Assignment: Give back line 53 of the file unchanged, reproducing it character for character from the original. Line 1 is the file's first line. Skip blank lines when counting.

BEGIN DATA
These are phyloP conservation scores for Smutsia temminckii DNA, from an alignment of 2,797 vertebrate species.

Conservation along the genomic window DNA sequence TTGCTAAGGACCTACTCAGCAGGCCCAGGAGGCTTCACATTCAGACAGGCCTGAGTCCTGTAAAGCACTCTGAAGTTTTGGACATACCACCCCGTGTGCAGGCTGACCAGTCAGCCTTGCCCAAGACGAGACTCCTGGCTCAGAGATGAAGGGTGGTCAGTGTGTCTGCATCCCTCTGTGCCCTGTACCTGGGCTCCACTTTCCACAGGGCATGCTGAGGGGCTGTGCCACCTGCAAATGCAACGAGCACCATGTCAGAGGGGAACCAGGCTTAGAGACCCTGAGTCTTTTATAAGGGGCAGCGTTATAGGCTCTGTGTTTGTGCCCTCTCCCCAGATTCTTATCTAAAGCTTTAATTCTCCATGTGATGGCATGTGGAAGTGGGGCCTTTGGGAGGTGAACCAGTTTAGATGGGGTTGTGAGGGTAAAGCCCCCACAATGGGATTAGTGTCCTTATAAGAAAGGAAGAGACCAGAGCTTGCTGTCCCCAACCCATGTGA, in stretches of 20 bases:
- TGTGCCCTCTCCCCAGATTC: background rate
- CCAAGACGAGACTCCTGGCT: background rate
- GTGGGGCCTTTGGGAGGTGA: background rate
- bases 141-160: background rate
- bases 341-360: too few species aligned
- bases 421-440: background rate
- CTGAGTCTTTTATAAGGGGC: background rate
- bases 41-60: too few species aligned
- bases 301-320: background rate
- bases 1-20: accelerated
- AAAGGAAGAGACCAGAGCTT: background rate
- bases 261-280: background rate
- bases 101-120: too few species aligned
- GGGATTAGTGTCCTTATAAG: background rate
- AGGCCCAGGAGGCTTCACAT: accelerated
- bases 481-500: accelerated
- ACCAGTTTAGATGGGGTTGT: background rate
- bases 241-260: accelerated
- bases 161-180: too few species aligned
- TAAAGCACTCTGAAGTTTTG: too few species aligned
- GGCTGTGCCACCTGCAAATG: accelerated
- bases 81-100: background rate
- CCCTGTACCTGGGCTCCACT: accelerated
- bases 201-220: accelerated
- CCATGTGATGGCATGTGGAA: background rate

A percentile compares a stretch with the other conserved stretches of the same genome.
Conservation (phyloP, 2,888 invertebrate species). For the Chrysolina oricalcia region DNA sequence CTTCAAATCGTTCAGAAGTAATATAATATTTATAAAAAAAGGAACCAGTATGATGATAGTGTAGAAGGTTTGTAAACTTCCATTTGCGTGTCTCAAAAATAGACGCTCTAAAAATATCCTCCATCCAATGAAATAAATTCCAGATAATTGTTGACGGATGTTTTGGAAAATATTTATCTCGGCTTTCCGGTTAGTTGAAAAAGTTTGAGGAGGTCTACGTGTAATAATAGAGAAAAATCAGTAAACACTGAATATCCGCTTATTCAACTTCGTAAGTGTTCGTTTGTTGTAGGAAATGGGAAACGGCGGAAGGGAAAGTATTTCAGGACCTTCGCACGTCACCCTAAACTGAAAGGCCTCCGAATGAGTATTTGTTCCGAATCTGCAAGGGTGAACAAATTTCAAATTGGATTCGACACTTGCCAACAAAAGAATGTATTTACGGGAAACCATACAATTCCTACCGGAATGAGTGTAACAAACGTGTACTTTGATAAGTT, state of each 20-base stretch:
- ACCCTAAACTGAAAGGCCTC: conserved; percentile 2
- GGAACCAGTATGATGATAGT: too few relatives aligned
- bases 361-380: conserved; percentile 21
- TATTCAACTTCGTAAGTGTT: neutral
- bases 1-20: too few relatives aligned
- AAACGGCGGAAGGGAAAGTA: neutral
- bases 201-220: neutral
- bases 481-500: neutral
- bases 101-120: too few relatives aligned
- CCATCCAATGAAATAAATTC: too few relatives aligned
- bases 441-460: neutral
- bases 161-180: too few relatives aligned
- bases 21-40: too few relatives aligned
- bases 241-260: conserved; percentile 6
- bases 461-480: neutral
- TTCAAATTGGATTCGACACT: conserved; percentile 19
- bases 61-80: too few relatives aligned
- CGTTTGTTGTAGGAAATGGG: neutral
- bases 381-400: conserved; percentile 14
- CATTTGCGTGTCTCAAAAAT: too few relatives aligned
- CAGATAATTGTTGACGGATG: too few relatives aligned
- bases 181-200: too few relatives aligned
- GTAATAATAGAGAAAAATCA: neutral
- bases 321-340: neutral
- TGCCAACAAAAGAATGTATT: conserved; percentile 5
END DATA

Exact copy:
- bases 321-340: neutral